• 0 avatar
      NulloModo

      th009 –

      Ah, OK, it was Farley, for some reason I thought it was Mays, my bad. Still, it wasn’t a ‘his opinion’ type of comment, and still before the market took a huge turn for the worse.

  • avatar
    jaje

    Why put YTD sales in the same graph as Monthly. It completely skews the chart. You can superimpose a YTD chart over the monthly chart to make a point – or even better use the YTD monthly average for comparison.

  • avatar
    ComfortablyNumb

    Sajeev, I think you’re right about the LX picking up most of the Panther fleet volume. But the LX is a unibody, which by most accounts is a necessary step towards adding sufficient lightness to meet fuel economy regs. As for loyalty to the platform, I agree an iterative approach has worked in the past. Unfortunately, the next iteration needed some major changes, so Ford decided to start with a clean sheet and hope they could make something that the forsaken Panther fans would like.

  • avatar
    carguy

    I doubt there was much life left in the Panther platform. Ford Australia tried stretching its Falcon platform over 20 years and, despite ongoing development, it is now uncompetitive. Even if renewal was an option, the Panther has been neglected for so long that it needed more than just a nip and tuck to make it competitive. Let’s face it, Panther cars drive like trucks.

    As for the loss of fleet sales, I don’t think we can make a snap judgment on that either. How much money were they making on these sales vs the profitability of the new D3/4 platform? The Taurus seems to have a decent average transaction price while the old Panther cars have been discount queens for years.

  • avatar
    EChid

    The more I see the Flex, the more I absolutely love it. Its basically the return of the old wagon, and it looks crisp and unique. Not to mention perfectly preportioned. The square shape gives it utility and an actually usable 3rd row.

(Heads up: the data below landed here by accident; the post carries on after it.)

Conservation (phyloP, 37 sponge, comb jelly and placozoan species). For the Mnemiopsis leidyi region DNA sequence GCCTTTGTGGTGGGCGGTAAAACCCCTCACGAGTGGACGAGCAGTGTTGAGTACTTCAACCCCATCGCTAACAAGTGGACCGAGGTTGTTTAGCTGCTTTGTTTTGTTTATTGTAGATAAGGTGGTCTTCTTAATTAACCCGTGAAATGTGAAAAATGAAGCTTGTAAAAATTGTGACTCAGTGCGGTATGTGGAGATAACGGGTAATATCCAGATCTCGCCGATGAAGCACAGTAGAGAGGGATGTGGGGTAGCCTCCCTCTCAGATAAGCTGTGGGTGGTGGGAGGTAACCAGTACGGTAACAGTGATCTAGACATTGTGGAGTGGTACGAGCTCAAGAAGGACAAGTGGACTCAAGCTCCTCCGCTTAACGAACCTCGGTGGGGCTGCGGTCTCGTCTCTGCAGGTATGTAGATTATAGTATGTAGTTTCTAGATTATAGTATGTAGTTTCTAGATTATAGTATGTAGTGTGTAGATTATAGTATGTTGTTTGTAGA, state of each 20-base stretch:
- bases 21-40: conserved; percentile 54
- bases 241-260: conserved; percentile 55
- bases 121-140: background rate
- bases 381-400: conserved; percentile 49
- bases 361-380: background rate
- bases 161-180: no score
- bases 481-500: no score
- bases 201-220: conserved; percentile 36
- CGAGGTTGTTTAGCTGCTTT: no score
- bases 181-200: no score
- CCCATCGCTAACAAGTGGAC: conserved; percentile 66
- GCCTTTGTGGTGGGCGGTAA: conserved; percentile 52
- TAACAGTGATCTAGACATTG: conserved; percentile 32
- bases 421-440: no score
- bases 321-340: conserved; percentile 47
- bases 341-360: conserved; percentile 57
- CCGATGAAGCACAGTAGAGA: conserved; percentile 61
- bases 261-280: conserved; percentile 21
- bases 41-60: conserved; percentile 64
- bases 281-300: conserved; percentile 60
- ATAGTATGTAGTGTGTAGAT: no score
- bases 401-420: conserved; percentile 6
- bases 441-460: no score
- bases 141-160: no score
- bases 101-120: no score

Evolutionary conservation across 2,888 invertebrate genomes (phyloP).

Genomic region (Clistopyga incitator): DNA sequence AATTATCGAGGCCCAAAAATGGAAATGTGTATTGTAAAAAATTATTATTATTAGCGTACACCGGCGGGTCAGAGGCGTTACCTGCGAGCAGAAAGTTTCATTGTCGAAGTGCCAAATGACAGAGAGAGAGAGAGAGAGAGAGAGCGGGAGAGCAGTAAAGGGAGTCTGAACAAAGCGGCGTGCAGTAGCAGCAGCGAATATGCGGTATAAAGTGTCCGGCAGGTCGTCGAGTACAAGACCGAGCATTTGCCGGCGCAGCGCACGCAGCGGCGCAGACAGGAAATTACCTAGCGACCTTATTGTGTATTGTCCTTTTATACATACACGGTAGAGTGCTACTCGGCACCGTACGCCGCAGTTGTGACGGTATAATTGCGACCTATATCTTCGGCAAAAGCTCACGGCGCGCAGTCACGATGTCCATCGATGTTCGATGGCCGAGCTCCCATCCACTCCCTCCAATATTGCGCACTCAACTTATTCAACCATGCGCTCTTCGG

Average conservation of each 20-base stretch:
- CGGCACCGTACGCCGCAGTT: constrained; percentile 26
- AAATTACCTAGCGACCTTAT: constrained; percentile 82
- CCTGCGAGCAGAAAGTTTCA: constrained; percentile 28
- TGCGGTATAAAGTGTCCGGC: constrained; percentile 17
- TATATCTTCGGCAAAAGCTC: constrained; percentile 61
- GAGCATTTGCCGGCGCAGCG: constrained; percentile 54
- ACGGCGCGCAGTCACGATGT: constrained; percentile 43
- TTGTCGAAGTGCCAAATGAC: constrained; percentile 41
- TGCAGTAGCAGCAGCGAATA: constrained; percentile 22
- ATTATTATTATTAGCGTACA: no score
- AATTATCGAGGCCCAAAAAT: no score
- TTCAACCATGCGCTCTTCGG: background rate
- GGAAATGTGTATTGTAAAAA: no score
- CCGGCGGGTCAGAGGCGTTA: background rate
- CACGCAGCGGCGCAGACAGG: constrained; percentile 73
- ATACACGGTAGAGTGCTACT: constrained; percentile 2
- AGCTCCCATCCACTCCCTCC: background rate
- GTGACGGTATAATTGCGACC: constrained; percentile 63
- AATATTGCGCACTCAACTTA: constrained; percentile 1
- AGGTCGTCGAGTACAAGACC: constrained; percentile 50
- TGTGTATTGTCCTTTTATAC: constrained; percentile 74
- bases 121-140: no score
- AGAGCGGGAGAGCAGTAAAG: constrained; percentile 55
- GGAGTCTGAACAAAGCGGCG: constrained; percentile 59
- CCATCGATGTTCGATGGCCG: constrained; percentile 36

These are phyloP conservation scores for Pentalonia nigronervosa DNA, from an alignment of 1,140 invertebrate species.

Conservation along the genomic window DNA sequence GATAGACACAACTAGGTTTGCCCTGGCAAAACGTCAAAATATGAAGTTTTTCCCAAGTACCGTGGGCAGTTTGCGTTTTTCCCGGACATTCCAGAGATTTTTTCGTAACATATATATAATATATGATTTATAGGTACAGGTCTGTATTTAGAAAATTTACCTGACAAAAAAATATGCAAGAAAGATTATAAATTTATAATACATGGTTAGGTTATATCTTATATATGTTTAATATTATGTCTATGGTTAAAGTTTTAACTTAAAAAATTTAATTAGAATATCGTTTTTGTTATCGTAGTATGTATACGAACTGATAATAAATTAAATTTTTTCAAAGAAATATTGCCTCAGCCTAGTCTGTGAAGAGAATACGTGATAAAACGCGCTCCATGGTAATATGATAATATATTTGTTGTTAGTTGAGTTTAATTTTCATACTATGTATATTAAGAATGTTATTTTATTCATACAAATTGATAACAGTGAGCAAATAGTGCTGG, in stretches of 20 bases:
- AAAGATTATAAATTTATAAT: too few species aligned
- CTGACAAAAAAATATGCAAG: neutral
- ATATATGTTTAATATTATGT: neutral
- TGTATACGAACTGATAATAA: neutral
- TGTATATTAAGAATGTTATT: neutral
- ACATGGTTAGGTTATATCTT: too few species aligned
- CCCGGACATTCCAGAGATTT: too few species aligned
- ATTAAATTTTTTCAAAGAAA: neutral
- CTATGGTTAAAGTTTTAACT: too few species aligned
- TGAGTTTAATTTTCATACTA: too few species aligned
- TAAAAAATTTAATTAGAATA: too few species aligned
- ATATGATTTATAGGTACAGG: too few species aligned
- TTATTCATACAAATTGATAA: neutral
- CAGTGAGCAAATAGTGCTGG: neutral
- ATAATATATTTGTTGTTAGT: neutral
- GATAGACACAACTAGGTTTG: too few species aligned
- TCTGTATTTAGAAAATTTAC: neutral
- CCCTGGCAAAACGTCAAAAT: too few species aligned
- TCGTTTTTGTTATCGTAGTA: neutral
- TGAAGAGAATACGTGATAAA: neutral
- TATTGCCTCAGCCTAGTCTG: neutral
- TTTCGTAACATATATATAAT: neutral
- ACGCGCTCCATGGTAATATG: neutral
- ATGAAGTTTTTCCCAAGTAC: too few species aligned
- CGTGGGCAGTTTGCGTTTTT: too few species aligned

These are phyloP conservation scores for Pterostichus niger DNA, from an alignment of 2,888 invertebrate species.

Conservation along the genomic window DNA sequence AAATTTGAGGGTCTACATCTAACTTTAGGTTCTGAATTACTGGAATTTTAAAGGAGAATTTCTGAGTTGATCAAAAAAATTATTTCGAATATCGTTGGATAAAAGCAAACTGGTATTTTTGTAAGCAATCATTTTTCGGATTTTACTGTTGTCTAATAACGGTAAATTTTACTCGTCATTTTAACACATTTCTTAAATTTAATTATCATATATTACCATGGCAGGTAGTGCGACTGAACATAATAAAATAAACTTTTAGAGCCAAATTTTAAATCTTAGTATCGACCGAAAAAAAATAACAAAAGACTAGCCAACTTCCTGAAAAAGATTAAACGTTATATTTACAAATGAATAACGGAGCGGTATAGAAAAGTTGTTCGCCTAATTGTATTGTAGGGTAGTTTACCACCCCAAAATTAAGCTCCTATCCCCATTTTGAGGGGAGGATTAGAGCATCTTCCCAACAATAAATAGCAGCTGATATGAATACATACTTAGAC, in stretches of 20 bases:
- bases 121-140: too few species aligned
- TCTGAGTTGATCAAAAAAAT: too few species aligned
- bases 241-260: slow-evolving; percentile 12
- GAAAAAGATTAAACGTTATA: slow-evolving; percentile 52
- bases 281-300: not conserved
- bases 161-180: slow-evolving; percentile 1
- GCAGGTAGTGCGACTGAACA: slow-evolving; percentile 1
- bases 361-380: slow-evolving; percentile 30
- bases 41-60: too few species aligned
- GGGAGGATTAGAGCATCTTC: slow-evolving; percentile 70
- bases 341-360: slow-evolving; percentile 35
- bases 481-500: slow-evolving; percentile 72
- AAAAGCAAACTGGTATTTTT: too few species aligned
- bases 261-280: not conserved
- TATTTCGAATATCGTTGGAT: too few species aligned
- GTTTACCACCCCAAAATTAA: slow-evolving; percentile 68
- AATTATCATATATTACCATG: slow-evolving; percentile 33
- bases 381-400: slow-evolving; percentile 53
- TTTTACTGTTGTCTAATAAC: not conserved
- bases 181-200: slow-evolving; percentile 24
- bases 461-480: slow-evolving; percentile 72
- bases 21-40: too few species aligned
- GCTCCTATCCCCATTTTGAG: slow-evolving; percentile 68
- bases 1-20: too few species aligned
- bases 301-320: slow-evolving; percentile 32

Too bad I have absolutely no use for a vehicle the size of any D3, despite how good many of them are.

  • avatar
    gasser

    I don’t get how Ford is making money on such volumes. The last Ford products we bought were in late 80s and mid 90s. I had a Sable (read as Taurus) wagon and they were selling 400-500,000 of the combination annually. When we bought our Windstar, their volume was knocking at about 20,000 monthly. As the selection of vehicles Ford makes increases, show room size goes up, the stocking of parts and training of dealer technicians increase vastly. Smaller, in urban area, dealers are physically out of room and expansion is very expensive. We had our local Ford dealership fold a few years back. To the auto purchaser, the price of new Fords in the $30-$40,000 range seems surreal. I personally feel that Ford hasn’t regained enough of a quality reputation for this size investment. Ford needs a “home run” desperately.

    • 0 avatar
      jj99

      Easy. Your tax money is financing government fleet sales at prices that are not disclosed. Sounds like a backdoor bailout to me.

    • 0 avatar
      NulloModo

      Gasser –

      Compare average Ford prices vs competing vehicles from Chevy, Dodge, Chrysler, Toyota, Honda, etc, and you will see they fall in line with what other mainstream brands charge for similar vehicles with similar options.

      As far as costs go, most places don’t incease the size of the showroom just because new models arrive, no one is saying that every Ford dealer needs to have an example of every model inside, there is plenty of room on the lot and on the sidewalk right outside the showroom for that. As far as technician costs go, major components are shared between many vehicles. The 3.5 liter V6 is used in the Fusion, Edge, and Flex, the 2.5 I4 in the Escape and Fusion, and the 3.7 liter V6 used in many Lincoln models is just a bored out version of the standard 3.5. Transmissions are shared pretty liberally as well, so it isn’t as if the technicians need to learn a complete new set of rules and procedures for each vehicle.